U3A: Fascinating Fungi @ Hankley

Hankley Common, 9 September 2022

This was the first walk with the new group led by Sara Shepley. We walked along Woolfords Lane at Hankley Common. Below is the report and species list from Sara.

Despite the summer drought and then recent, torrential rain we found a good selection of fungi including some unusual species. It is difficult to conclusively identify species that are waterlogged so in some cases I’ve resorted to including possible identifications rather than definite ones. I’ve marked these with an *

Sara Shepley

The list is in order of finding.

  • Lepiota cristata — Stinking Dapperling
  • Hortiboletus rubellus  — Ruby Boletus
  • Trametes versicolor  — Turkey Tail
  • Gymnopus dryophilus  — Russet Toughshank
  • Crepidotus variabilis — Variable Oysterling (very similar to C. cesatii)
  • Clitocybe gibba — Common Funnel
  • Marasmius quercophilus — Oak Parachute (i don’t think Oak Parachute is a bona fide name – yet but maybe we’re ahead of the game)
  • Fomitopsis betulina — Birch Bracket/Razor Strop fungus
  • Boletus chrysenteronRed cracking bolete         (No, it probably wasn’t this species at all – see below for details as it all gets rather complicate             
  • Polyporus leptocephalus — Blackfoot Polypore
  • Stereum gausapatum — Bleeding Oak Crust
  • Polyporus tuberaster  — Tuberous Polypore         
  • Plicatura crispa — Crimped Gill
  • *Russula sp.  — Possibly grisea or heterophylla
  • *Mystery on Twig — Small, fawn toadstool with white gills and stipe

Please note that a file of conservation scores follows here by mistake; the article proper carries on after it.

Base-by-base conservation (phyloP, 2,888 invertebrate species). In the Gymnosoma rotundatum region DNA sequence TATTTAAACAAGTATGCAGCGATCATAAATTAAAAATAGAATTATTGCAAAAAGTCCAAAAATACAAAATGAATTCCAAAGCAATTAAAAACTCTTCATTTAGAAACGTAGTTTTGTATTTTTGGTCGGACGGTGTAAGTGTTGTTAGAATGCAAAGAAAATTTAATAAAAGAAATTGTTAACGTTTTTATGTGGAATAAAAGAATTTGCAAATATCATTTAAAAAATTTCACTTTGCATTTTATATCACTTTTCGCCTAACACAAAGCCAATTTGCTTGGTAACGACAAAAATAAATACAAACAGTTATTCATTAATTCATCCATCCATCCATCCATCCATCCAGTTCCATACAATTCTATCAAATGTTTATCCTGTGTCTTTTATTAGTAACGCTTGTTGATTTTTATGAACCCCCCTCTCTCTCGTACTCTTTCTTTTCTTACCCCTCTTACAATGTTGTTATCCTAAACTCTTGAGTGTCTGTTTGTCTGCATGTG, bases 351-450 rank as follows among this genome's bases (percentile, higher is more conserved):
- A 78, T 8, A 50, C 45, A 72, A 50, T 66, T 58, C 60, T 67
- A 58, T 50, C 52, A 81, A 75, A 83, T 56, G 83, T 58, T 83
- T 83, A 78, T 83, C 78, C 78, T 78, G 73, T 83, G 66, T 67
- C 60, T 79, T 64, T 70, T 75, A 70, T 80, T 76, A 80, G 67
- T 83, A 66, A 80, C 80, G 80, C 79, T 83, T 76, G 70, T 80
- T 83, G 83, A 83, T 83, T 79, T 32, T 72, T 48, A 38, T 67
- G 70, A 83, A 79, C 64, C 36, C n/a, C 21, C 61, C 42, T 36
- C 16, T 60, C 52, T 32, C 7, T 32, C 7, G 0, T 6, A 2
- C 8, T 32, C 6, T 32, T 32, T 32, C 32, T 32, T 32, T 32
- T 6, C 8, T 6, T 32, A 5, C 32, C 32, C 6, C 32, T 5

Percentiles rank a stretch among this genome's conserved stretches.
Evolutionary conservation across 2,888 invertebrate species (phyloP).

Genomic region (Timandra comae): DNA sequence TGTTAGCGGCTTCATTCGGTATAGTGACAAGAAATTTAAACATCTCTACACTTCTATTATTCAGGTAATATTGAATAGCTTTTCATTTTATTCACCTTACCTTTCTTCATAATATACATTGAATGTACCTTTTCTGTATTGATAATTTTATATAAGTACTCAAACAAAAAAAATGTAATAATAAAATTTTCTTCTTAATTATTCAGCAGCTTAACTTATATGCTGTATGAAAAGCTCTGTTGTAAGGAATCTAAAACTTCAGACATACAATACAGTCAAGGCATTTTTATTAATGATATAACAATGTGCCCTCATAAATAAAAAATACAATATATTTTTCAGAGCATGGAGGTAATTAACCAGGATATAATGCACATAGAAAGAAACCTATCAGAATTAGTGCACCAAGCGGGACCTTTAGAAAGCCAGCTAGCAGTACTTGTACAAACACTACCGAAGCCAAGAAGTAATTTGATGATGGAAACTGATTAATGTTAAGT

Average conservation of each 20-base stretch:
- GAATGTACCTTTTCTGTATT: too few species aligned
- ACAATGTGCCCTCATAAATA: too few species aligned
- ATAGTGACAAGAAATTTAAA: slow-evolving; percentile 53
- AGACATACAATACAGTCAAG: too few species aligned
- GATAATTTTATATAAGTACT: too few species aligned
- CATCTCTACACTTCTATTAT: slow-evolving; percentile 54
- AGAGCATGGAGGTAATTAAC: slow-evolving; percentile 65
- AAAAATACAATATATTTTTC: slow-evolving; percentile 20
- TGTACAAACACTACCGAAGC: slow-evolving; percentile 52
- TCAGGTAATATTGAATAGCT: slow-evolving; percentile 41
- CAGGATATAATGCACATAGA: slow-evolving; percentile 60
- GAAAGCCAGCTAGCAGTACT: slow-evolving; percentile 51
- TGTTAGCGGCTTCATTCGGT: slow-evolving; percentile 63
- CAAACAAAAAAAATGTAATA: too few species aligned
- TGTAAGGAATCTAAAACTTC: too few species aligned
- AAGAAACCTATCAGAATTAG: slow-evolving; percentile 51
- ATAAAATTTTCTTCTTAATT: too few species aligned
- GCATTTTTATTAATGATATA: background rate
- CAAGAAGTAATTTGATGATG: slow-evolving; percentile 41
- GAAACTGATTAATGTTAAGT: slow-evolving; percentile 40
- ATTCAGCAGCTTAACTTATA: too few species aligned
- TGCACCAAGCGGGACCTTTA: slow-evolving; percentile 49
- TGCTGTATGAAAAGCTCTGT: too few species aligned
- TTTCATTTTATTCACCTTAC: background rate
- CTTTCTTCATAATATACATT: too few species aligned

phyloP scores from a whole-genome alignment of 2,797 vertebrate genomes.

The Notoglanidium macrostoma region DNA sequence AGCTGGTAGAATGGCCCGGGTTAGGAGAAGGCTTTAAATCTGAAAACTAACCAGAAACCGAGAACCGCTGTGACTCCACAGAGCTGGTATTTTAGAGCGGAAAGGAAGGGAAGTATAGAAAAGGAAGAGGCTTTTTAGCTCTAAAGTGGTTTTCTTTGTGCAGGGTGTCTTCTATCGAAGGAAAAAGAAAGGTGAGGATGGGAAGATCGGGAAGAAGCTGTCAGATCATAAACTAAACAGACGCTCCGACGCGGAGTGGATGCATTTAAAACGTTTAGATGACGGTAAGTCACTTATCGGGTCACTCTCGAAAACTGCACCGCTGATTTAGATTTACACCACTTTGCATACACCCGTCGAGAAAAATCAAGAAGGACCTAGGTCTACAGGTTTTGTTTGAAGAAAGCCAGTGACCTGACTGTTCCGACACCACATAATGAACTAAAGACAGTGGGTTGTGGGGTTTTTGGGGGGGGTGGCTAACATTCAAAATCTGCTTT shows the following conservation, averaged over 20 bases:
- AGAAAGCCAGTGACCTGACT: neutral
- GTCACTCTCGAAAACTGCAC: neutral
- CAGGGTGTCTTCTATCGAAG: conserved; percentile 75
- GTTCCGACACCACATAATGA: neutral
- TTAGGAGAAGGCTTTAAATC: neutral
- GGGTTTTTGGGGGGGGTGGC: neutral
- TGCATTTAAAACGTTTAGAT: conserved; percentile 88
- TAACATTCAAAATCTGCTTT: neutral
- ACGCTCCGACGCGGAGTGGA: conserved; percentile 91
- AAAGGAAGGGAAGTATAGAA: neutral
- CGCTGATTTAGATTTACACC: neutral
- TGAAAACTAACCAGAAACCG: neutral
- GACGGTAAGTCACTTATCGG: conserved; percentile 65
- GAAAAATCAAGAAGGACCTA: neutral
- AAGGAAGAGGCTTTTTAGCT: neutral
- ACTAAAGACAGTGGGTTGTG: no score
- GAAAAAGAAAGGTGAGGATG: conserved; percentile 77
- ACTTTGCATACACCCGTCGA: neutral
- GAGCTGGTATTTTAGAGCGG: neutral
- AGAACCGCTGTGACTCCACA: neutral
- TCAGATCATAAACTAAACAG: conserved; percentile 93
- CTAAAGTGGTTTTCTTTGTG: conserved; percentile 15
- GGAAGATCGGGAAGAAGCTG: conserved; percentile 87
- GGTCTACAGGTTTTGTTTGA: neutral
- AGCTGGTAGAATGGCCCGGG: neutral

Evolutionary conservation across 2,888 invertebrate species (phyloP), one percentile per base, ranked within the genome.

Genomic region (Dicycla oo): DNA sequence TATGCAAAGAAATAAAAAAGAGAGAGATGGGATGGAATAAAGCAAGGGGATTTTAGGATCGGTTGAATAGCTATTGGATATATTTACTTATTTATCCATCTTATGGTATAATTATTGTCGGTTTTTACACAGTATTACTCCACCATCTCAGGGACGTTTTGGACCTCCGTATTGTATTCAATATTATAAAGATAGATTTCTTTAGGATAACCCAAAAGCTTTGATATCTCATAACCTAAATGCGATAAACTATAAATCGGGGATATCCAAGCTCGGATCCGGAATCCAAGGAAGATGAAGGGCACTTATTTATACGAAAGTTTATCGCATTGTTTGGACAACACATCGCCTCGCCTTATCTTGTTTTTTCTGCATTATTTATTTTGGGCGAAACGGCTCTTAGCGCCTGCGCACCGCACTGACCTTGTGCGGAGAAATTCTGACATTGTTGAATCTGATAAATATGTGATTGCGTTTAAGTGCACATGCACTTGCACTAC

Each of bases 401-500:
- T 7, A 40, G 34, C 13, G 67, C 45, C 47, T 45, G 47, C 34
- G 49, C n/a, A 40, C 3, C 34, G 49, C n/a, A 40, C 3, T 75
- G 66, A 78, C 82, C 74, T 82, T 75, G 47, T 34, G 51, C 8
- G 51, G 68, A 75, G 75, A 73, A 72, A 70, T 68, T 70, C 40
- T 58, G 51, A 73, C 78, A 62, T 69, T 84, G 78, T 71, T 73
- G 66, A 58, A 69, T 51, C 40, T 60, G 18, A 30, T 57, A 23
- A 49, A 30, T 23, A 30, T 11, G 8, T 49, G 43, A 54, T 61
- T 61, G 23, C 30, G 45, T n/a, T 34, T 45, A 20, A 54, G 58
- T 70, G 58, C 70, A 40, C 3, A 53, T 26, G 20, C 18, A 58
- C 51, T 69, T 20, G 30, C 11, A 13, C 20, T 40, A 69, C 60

• Psathyrella candolleana — Pale Brittlestem
  • Crepidotus mollis — Peeling Oysterling
  • Mycena galericulata — Common Bonnet
  • Gymnopus erythropus  — Redleg Toughshank
  • *Russula sp (Parazurea?)  — Grey green cap – couldn’t get a spore print
  • Lactarius serifluus  — Watery Milkcap (very small fruitbody. Did eventually produce a small amount of watery milk)
  • Xerocomus porosporus  — Sepia bolete
  • Stereum subtomentosum  — Yellowing Curtain Crust
  • Lycoperdon perlatum  — Common puffball
  • Cystolepiota seminuda (used to be L sistrata) — No English name
  • Coprinellus disseminatus  — Fairy Inkcap
  • Pluteus cervinus — Deer Toadstool
  • Hygrophoropsis aurantiaca — False Chanterelle
  • *Russula amoenolens?  — I question this because I couldn’t smell Camembert Cheese!
  • Tubaria furfuracea  — Scurfy Twiglet
  • Aleuria aurantia — Orange Peel Fungus
  • Marasmiellus ramealis  — Twig Parachute (on dead honeysuckle stems)
  • Imleria badia (used to be Boletus badius) — Bay Bolete
  • Geastrum triplex  — Common Earthstar

There were also a lot of grey-brown Mycena species growing in moss

Xerocomellus (Boletus) chrysenteron and Xerocomellus cis-alpinus

In the good old days (and they were good because life was much simpler) all sponge caps were in the genus Boletus and one of the species was Boletus chrysenteron (the red-cracking bolete). So far so good. But the powers that be have split the genus Boletus into several different genera – Suillus, Xerocomus, Xerocomellus, etc. They are now splitting these into even smaller groups (don’t you love – but can you say – the name Rheubarbariboletus)Boletus chrysenteron is currently in the genus Xerocomellus. Then it was discovered that most  of the Xerocomellus chrysenteron fruitbodies found  in Britain and Ireland (and Europe) are in fact not X chrysenteron but a closely related species, Xerocomellus cis-alpinus (Bluefoot Bolete)*. Historic records may be unreliable and X chrysenteron may be an unusual or even rare species. I am now completely confused, but it looks as though we must get used to Bluefoot Bolete and, despite appearances, ditch the name Red-cracking Bolete! Happy hunting.

Sara Shepley

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